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Posted 06/24/2017

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New Home Sales Pick Up Steam; Resale Inventory Tightens

New Construction Home Sales May 2017

 Can't Find A "Used" Home? Try Buying New

With existing homes for sale short in supply and prices rises, more buyers are turning to new construction to meet their housing needs.

Sales of newly built houses in May rose by 2.9% over April to a seasonally adjusted annual rate of 610,000 units, according to a joint release from the U.S. Census Bureau and the U.S. Department of Housing and Urban Development.

It’s also a significant jump -- 8.9% -- above the May 2016 estimate of 560,000 units

More encouraging news: The joint release noted an upwardly revised April rate of sales, from a 569,000 annual pace to 593,000.

“The growth in sales continues along a positive trend for the market, which is supported by solid job growth, improving household formations, continuing favorable housing affordability conditions and tight existing-home inventory,” wrote Robert Dietz, chief economist with the National Association of Home Builders, in a blog post.

In addition to a rise in sales, the median sales price of new homes was $345,800 while the average sales price was considerably higher, at $406,400. The increase in new-home prices was driven largely by gains in the West and Northeast, where homes are more expensive.

Click to see today's rates (Sep 23rd, 2017)

Shortage Of Existing Homes Bodes Well For Newly Built Sales

According to the National Association of Realtors, existing-home sales recovered slightly in May after a dip in April.

But the lack of affordable starter homes for sale is pushing buyers to look at new homes, which is one reason for the sales gain.

Another dilemma: time on market for existing homes was down to 27 days in May from 29 days in April and 32 days year-over year, NAR reported. May’s time on market is the shortest timeframe since May 2011, when NAR began tracking inventory timeframes.

Needless to say, starter homes are flying off the market in less time, making it much harder for first-time home buyers and those with moderate incomes to find the right resale property.

As a result, home buyers have to compromise on their criteria for an existing home, or turn to new homes as a solution.

The lure of new construction is strong; buyers can choose the floorplan, lot, amenities and style of their home, but will have to pay steeper costs to get what they want, how they want it. Meanwhile, their existing-home options are drastically limited, and could require extensive remodeling, which adds up fast.

A slowdown in new construction due to skilled labor shortages and soaring material costs (mainly lumber) are tempering new housing starts. That could make it harder for builders to keep up with the growing demand from buyers who are either priced out of resales — or simply can’t find the right one amid tighter inventory levels.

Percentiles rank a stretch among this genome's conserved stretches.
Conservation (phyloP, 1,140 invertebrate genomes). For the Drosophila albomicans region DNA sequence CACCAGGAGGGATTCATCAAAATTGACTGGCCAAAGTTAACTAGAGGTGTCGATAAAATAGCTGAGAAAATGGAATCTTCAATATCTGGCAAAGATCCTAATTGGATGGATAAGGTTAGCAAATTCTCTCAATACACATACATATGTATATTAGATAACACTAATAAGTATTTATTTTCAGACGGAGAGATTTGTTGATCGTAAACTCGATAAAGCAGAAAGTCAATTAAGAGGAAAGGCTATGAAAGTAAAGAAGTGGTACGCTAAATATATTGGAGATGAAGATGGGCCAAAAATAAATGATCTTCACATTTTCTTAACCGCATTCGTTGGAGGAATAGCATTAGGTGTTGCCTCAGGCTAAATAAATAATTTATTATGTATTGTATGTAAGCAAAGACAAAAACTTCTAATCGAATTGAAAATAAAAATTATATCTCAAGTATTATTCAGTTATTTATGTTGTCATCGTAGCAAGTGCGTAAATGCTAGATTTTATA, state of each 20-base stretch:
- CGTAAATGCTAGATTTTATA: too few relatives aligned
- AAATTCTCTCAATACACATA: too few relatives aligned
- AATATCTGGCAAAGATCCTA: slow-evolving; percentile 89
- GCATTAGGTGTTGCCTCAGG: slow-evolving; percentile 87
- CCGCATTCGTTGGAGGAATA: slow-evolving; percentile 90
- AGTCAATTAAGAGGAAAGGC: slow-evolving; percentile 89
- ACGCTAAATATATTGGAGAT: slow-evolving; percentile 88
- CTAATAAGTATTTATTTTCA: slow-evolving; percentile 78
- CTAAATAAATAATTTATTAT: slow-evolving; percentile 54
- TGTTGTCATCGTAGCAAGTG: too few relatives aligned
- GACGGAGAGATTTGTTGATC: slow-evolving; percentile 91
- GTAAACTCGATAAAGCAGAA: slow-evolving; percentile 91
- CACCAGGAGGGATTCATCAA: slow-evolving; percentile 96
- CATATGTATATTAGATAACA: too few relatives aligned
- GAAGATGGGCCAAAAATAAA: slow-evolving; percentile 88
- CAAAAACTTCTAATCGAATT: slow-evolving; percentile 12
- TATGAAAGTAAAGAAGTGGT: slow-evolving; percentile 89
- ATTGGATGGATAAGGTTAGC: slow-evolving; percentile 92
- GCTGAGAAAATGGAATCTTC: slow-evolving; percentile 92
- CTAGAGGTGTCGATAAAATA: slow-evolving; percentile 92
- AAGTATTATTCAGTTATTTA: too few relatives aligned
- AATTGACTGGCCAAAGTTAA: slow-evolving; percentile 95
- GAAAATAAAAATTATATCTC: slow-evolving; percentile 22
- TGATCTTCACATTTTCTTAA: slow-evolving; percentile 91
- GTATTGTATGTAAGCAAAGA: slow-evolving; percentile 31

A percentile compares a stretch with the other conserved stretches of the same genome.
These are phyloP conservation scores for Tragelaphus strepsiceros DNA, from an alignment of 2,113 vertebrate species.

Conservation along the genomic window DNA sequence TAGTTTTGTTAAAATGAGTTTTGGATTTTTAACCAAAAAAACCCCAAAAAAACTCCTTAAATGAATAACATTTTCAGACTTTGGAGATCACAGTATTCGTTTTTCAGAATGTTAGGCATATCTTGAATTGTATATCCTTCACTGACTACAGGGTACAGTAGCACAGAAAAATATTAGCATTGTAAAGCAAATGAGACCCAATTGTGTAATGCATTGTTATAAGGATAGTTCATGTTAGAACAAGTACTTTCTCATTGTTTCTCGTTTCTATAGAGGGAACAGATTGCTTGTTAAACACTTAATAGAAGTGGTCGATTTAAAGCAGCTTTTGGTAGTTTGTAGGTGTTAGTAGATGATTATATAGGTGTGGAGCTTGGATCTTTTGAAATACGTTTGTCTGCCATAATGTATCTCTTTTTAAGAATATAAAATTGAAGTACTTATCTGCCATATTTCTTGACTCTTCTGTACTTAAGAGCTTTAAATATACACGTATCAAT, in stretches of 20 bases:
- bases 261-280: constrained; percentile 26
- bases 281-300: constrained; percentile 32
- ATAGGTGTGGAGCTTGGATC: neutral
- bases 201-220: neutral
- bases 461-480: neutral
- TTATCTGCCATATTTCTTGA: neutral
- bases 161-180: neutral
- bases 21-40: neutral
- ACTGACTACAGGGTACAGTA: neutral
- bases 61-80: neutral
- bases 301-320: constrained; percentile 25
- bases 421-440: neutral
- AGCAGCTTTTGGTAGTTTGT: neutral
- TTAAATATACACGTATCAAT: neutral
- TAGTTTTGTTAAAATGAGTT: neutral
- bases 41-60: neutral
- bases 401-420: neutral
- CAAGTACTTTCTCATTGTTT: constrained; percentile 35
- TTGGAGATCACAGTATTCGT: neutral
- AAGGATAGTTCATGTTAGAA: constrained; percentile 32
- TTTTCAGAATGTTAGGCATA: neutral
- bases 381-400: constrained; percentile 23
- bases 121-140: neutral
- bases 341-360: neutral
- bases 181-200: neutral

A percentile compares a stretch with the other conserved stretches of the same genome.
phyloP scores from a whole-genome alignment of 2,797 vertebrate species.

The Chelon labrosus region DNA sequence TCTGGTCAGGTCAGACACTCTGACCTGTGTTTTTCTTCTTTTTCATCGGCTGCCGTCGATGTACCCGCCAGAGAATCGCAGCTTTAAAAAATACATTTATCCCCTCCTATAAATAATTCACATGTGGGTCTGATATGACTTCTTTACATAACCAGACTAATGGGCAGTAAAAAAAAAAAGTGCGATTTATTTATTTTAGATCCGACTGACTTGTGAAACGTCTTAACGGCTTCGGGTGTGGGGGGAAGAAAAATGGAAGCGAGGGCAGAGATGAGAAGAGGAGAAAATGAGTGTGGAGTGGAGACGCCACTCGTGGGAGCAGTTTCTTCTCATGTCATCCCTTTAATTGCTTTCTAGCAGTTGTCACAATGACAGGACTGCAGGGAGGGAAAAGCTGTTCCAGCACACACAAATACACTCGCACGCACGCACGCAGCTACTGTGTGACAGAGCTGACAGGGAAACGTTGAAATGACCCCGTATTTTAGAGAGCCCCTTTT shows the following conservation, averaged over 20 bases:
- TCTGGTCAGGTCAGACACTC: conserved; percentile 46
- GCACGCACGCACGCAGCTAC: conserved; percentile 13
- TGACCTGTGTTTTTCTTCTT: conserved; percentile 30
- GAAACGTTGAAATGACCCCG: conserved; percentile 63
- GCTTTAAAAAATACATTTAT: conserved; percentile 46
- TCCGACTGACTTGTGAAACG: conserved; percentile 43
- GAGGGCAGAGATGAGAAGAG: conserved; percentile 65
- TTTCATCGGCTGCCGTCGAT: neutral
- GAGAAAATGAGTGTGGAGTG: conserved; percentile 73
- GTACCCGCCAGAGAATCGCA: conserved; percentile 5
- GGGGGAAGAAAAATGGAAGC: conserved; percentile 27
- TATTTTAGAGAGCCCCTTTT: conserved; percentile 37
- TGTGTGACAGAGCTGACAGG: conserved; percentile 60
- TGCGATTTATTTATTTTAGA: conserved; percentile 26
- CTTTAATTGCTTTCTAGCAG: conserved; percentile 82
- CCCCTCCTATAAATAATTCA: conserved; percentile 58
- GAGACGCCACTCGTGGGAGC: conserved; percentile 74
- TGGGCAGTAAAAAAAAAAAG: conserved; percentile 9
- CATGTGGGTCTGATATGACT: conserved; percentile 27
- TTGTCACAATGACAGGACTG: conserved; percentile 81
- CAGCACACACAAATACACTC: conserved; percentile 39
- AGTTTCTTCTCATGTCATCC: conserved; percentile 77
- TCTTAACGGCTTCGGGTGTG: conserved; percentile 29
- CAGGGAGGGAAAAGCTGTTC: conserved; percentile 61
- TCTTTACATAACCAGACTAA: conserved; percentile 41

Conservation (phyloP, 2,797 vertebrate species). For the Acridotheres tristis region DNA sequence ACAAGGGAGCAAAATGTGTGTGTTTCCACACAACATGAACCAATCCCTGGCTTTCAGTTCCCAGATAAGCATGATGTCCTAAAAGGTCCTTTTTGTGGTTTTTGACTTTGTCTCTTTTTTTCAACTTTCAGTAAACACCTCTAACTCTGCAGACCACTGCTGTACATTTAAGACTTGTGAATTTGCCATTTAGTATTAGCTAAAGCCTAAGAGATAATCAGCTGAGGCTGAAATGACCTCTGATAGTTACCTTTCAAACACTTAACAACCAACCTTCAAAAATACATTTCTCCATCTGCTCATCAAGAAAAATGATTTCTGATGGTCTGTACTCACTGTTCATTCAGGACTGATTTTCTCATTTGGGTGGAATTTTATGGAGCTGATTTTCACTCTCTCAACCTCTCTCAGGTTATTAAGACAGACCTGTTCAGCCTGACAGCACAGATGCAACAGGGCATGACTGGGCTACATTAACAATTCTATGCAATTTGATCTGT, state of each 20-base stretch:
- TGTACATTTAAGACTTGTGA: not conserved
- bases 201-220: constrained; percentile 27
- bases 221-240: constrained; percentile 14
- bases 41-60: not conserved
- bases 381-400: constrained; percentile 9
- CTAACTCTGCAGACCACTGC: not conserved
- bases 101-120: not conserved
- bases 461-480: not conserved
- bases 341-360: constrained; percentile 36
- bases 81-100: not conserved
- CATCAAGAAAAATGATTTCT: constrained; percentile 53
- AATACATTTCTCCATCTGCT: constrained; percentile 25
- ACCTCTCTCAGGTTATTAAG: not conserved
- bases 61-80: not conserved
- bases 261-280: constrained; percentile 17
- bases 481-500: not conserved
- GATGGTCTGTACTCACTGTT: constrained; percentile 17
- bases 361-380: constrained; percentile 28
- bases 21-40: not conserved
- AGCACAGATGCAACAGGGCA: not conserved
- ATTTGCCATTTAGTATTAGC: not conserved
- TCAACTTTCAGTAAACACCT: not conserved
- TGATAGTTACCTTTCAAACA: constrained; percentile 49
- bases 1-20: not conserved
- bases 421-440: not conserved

Should I Lock In My Rate For A New Home?

With mortgage rates for 30-year conventional loans still hovering below 4%, buyers who are serious about building a new home might consider a rate lock. There is a hefty cost to extend it out, though, so you’ll need to weigh several factors.

A rate lock with your lender ensures you’ll get today’s mortgage rate when your loan closing. For resales, most rate locks are offered for 30 to 45 days.

But because building a home can take months, a rate lock for a new-construction loan could stretch out to 90 days or more, depending on what type of financing you use.

Bear in mind that rate locks cost more money the longer the lock period is in place.

The rate lock includes two key components: the interest rate and the mortgage fee, or discount points. Mortgage rates don’t usually fluctuate for standard rate lock periods, but the fee will rise over time if you request multiple extensions.

To determine whether an extended rate lock is worth the expense, ask your lender to show you movements in mortgage rates in recent months for the exact loan product and terms you want.

For example, if there hasn’t been much change in 30-year fixed-rate conventional loans in recent months, you might be better off without a rate lock if your home will take several months to build.

However, if there’s a lot of volatility in the bond market, or if rates have been steadily increasing, the discount points you pay upfront to ensure a lower rate might be minimal compared to paying much higher interest rates for the life of your loan.

What Are Today's Mortgage Rates?

Sales of new construction homes are strong and demand for homes remains high. Thankfully, today's mortgage rates are low. Buyers have purchasing power even as builders hold leverage in negotiation.

Get today's live mortgage rates now. Your social security number is not required to get started, and all quotes come with access to your live mortgage credit scores.

Click to see today's rates (Sep 23rd, 2017)

The information contained on The Mortgage Reports website is for informational purposes only and is not an advertisement for products offered by Full Beaker. The views and opinions expressed herein are those of the author and do not reflect the policy or position of Full Beaker, its officers, parent, or affiliates.

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